The Diverse Maricopa County, About Me, and Acknowledgments
THE DIVERSE MARICOPA COUNTY
Why Maricopa County?
-Maricopa County is diverse, exciting, and full of birds. Some have been discovered, and there are plenty more waiting to be discovered!
-Maricopa County has an array of different habitats. Although much of the County is full of lowland deserts that have scorching heat throughout the year, many different habitats are found. It's amazing looking down on the big city if you are standing in ponderosa pine forest close to 7000' at Mount Ord and Four Peaks!
-Maricopa County is thought of as having two seasons in general, summer and winter. Despite the temperature, the birds aren't phased. For the birds, there is a spring, summer, fall, and winter.
-Maricopa County is the easiest place in the U.S. to see five species of Thrashers in one day. The famous "Thrasher Spot" is the best spot to see the elusive Le Conte's Thrasher. Period.
-Gilbert Water Ranch and Tres Rios Wetlands provide birders with some of the best birding experiences in the state of Arizona. What's cool about it? It's for everybody and both spots are easy to walk along and birds are very cooperative for their viewers.
-We also have Glendale Recharge Ponds. Rarities show up at these huge basins owned by SRP annually. One day we had 21 species of shorebirds in one basin with a group effort. Enough said?
-Maricopa County has the Hassayampa, Verde, Salt, and Gila Rivers to explore and bird. Willow and cottonwood riparian corridors are among the best to bird.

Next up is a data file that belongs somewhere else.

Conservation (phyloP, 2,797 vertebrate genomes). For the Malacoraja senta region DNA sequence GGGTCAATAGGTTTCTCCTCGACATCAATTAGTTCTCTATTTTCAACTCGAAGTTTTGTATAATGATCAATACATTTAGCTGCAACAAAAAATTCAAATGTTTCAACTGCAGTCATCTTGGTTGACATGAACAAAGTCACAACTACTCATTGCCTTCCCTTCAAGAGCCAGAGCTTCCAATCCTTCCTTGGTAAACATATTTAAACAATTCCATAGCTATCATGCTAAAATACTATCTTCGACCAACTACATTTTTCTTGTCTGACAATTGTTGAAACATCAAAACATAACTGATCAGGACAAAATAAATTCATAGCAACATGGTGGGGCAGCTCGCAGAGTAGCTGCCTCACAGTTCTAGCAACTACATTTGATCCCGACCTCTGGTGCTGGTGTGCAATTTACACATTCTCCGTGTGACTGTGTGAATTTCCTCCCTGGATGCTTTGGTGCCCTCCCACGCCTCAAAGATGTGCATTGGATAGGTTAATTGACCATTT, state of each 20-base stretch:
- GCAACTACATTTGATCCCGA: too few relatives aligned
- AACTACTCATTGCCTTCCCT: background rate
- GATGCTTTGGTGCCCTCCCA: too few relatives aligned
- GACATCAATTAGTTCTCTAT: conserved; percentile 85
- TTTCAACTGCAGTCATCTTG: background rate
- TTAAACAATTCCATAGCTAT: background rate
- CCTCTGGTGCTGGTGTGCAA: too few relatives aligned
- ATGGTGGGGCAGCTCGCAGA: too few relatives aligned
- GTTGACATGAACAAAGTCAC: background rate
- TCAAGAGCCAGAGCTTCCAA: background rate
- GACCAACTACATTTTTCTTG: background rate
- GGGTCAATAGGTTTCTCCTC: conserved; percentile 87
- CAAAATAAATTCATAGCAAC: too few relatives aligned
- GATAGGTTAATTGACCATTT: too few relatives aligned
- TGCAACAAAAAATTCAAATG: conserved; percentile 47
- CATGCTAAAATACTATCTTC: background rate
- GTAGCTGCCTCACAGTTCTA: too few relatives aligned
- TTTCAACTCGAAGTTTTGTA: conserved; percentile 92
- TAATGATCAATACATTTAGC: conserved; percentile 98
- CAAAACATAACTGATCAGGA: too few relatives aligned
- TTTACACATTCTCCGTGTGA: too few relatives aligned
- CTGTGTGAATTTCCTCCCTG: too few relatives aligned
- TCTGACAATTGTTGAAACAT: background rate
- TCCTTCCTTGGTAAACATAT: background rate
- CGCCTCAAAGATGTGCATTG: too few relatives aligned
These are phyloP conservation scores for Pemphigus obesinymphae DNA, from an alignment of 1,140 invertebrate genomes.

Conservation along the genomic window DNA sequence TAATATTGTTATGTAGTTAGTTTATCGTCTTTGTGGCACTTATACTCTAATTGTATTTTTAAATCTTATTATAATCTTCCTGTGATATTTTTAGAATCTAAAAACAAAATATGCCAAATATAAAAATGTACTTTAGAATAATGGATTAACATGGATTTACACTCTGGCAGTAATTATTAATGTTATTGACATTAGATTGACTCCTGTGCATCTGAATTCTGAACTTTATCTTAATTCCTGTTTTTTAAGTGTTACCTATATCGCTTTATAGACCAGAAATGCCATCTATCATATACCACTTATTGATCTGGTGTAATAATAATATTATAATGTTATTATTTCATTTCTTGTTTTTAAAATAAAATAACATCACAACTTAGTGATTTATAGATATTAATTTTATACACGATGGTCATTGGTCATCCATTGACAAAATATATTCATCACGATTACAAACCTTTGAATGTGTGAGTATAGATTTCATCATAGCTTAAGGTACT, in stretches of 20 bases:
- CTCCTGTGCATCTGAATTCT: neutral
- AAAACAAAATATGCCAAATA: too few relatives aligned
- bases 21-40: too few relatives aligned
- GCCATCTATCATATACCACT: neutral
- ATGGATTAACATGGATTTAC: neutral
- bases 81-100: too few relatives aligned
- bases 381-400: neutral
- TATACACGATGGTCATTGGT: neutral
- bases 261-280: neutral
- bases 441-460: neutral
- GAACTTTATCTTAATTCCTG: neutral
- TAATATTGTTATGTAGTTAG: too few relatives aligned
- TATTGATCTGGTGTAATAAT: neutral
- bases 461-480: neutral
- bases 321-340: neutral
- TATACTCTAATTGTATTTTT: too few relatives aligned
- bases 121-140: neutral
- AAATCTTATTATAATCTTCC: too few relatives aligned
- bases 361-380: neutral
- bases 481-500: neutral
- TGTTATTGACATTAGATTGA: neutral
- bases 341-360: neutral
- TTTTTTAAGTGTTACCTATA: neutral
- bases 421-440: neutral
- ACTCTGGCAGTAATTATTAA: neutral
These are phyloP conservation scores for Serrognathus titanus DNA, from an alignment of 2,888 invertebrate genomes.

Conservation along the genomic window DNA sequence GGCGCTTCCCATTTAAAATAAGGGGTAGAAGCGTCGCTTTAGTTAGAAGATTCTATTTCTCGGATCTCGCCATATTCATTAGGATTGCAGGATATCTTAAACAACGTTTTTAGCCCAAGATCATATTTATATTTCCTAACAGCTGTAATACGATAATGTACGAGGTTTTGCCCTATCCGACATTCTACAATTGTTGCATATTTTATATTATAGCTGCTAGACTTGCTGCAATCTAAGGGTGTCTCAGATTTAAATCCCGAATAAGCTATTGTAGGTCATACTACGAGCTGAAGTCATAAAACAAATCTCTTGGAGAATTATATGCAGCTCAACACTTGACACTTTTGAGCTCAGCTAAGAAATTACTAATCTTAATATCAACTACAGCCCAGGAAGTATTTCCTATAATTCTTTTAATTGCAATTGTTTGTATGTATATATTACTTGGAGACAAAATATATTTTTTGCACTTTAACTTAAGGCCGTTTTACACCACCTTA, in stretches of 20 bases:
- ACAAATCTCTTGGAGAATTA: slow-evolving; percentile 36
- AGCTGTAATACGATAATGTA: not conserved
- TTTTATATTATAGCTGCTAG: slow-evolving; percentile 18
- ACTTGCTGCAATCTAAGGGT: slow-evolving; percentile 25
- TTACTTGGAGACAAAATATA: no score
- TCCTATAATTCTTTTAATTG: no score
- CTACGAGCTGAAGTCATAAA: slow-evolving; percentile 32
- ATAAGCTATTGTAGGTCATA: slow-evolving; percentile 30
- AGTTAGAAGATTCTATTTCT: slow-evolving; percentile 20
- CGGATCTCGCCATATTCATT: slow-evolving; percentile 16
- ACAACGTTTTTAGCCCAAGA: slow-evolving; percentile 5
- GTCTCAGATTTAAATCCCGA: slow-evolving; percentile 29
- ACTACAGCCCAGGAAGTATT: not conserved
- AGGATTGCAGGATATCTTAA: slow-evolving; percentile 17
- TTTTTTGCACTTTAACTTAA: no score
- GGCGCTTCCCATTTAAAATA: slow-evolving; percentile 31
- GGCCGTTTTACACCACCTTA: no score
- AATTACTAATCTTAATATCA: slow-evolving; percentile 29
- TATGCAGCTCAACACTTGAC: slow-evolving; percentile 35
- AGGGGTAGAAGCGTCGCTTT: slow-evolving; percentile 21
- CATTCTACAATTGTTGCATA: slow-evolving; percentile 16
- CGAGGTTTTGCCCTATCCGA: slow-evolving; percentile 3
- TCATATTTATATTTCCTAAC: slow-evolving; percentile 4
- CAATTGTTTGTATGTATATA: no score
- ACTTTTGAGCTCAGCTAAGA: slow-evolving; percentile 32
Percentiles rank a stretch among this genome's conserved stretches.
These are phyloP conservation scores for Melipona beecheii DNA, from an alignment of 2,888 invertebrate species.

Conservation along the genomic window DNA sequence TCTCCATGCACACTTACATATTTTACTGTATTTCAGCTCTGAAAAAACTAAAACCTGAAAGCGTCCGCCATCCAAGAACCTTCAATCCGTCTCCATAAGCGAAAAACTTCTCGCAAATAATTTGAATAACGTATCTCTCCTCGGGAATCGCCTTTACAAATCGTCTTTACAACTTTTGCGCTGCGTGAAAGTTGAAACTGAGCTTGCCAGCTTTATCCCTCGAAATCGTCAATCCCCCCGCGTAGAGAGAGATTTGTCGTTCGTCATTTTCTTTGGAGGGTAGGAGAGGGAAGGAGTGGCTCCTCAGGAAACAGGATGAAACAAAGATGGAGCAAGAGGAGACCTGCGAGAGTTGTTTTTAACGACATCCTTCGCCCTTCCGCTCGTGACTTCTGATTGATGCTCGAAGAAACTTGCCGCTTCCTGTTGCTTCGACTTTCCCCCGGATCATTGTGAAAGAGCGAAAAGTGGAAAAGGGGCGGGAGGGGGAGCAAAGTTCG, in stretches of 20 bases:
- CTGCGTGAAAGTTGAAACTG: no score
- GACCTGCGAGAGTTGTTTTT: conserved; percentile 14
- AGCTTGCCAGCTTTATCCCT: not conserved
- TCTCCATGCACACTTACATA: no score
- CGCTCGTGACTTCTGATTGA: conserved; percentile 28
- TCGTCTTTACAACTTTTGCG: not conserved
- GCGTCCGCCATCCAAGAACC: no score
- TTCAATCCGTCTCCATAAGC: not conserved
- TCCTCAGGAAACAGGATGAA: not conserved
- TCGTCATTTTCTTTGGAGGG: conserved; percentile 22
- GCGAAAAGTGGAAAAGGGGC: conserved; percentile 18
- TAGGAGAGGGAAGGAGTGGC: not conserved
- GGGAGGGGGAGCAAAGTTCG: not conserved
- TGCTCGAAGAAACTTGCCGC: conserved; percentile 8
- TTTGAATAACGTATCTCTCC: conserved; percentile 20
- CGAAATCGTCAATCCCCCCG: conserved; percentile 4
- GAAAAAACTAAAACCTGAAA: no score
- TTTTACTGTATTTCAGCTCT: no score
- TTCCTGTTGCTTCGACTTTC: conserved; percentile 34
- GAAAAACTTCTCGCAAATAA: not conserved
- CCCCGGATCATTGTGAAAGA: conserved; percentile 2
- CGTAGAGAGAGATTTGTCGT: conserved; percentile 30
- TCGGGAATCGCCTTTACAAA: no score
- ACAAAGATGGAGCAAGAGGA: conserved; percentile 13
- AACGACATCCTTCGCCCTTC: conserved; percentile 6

-Between the Lower Sonoran desert and the limited higher elevations within the county are habitats that consist of Sycamore riparian, chaparral, and juniper-filled slopes in the Upper Sonoran desert landscape. Common Black-Hawk, Zone-tailed Hawk, Gray Vireo, Black-chinned Sparrow, and Scott's Oriole are a few of the birds that thrive in this habitat.
-My favorite places in Maricopa County are the limited higher elevations with ponderosa pine, Douglas Fir, and oak. Slate Creek and Mount Ord are my favorites of these two locatons. These hotspots give birders a chance to escape the heat and still stay in Maricopa County during the scorching heat of summer. Unfortunetely, Gila County takes up a lot of these locations and one has to study maps to know what County they are in. These locations have good birding year round, and local rarities are present at times that favor high elevations. Everyone loves to see Painted Redstart, Grace's Warbler, Northern Pygmy-Owl, Acorn Woodpecker, White-breasted Nuthatch, Brown Creeper, and more. Camping out at night may be fun too! One of my best memories in the County was listening to a Spotted Owl calling in Maricopa County under a full moon while I was standing in Gila County.
-We also have many ponds in the County to check during winter, as well as different fields throughout the area to give more of a habitat selection.
-Birding in the desert is fun. As a resident I often take it for granted, but for you visitors, your in for a treat.
-Maricopa County is also home to the established Rosy-faced Lovebird.
-This County has been well explored in many areas, but there are also many areas that are under-explored. Get yourself out there.
-Because Maricopa County has many habitats, one can build a county list very quickly or see a lot of birds very quickly. I did two Big Years in the County, and in both of those Big Years, I got over 300 species each time. Getting a big number was fun, but more importantly, I got to know this County very well. It's awesome, and I wrote this project and website to share with others so they may enjoy Birding in Maricopa County!